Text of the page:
PITT MEADOWS – Pitt Meadows could lose more than 100 acres of protected farmland if CP Rail wins approval to expand its operations in the community.
Plans for the CP Logistics Park [cplogisticspark.ca] were unveiled in December following consultations with the municipality, Katzie First Nation and Vancouver Fraser Port Authority last summer. An initial public consultation on the project wrapped up January 15.
“CP is proposing to construct a multi-modal, multi-commodity transload and logistics facility adjacent to its Vancouver Intermodal Facility in Pitt Meadows, to meet increased rail demand in Canada’s largest trade gateway,” the rail company says.
Project documents outline plans for 13 silos accommodating 15,600 tonnes of peas, lentils and beans (the equivalent of 147 train cars, or one unit train), an auto transload facility, and 11 tanks for holding ethanol and transportation fuels from Alberta and the US Midwest for distribution locally and overseas.
The project will occupy 101 acres south of Lougheed Highway. CP acquired the properties making up the site between 2012 and 2017. The land falls within the Agricultural Land Reserve. However, railway development falls within the jurisdiction of the federal government. CP does not need to file an application with the Agricultural Land Commission to develop a rail line on the property.
This concerns Shannon Roberts of Blooming Meadows, who operates a small-lot mixed farm with her sister near the proposed facility. She also worries about site safety, light pollution and the effect of particulate matter from site activities on her laying hens and field-grown cut flowers.
“A dirty flower is not a sellable flower,” she says, noting that hundreds of trucks will be needed to bring fill to the site, which sits on the floodplain adjacent to the Pitt River.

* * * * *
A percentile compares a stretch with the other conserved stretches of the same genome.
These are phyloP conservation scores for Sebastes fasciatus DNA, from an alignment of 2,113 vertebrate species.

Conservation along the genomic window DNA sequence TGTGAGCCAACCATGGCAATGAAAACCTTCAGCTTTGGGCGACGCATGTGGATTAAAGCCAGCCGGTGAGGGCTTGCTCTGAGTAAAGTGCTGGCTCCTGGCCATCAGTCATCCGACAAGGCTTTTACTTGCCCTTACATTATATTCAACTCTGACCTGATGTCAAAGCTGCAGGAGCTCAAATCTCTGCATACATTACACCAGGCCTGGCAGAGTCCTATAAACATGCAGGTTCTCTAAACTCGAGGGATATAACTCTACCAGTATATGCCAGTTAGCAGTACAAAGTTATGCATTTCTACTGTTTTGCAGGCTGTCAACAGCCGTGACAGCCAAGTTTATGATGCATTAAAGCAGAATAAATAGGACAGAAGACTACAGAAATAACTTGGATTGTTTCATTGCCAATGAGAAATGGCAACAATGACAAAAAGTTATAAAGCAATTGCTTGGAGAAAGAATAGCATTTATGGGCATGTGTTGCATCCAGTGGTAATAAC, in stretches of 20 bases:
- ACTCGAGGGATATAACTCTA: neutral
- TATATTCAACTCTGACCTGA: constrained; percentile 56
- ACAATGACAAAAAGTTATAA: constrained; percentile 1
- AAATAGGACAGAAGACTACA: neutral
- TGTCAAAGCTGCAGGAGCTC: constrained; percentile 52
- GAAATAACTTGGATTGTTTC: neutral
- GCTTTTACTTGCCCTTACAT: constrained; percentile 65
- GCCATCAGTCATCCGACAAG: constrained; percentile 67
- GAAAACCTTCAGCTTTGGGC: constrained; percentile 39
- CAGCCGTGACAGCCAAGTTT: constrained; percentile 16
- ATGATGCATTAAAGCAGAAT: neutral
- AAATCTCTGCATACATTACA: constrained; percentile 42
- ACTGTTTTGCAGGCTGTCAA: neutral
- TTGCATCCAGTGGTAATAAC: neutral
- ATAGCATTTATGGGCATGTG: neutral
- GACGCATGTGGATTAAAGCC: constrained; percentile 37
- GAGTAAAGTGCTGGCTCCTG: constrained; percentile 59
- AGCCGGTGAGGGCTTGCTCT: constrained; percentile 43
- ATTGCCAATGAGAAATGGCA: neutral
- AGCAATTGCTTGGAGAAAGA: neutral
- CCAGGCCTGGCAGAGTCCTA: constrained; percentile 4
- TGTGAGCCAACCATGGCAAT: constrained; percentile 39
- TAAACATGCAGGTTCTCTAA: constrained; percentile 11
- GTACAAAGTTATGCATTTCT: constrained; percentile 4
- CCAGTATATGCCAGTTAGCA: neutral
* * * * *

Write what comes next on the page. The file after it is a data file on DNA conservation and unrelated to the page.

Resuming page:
Preload will affect the water table in the area, which already suffers from drainage issues.
“I honestly don’t feel like I’m going to be able to farm my land,” she said. “I feel like it will be flooded.”
Similar concerns were raised when CP bought 58 acres of the site in 2012. Pitt Meadows, which is set to receive at least $4 million in property taxes each year from the proposed development, said at the time it was confident CP would work to mitigate drainage problems.
During an open house in January attended by close to 100 people, CP environmental assessment manager Joe Van Humbeck said the railway is studying the project’s impact on surface water and groundwater, and drafting storm water management plans.
“This data will feed into our engineering team to ensure that our facility includes the measures required to protect the Katzie Slough, the groundwater as well as the other attributes of the environment,” he says.
CP assistant vice-president, market strategy and demand management Jeff Edwards says mitigation plans for adjacent farmland are also under development.
“We recognize the importance of this valuable land and the fact that there is a great deal of support behind the agricultural land across the Lower Mainland,” he says.
However, he adds that the site is ideal for the project, since it’s adjacent to CP’s existing facilities in Pitt Meadows. While the loss will be felt locally, the project will benefit the agriculture sector nationally.
“We are opening markets and supporting the greater Canadian agricultural community through this development,” Edwards says. “I realize that’s not as specific to the local agricultural community … but we look forward to further conversations with local agricultural organizations, and I hope we get to have more of those conversations in the near future to better understand the impacts and the mitigation that we can work with them on.”
Speaking as director of operations for Pitt Meadows in 2012, Kim Grout – now CEO of the Agricultural Land Commission – said CP has a long-term vision for its properties. The commission is among the parties that intend to provide feedback on CP’s plans for the farmland.
A summary report from the first consultation will be available in March, with mitigation plans unveiled this summer. Construction of the project could begin as early as 2026 if federal authorities approve.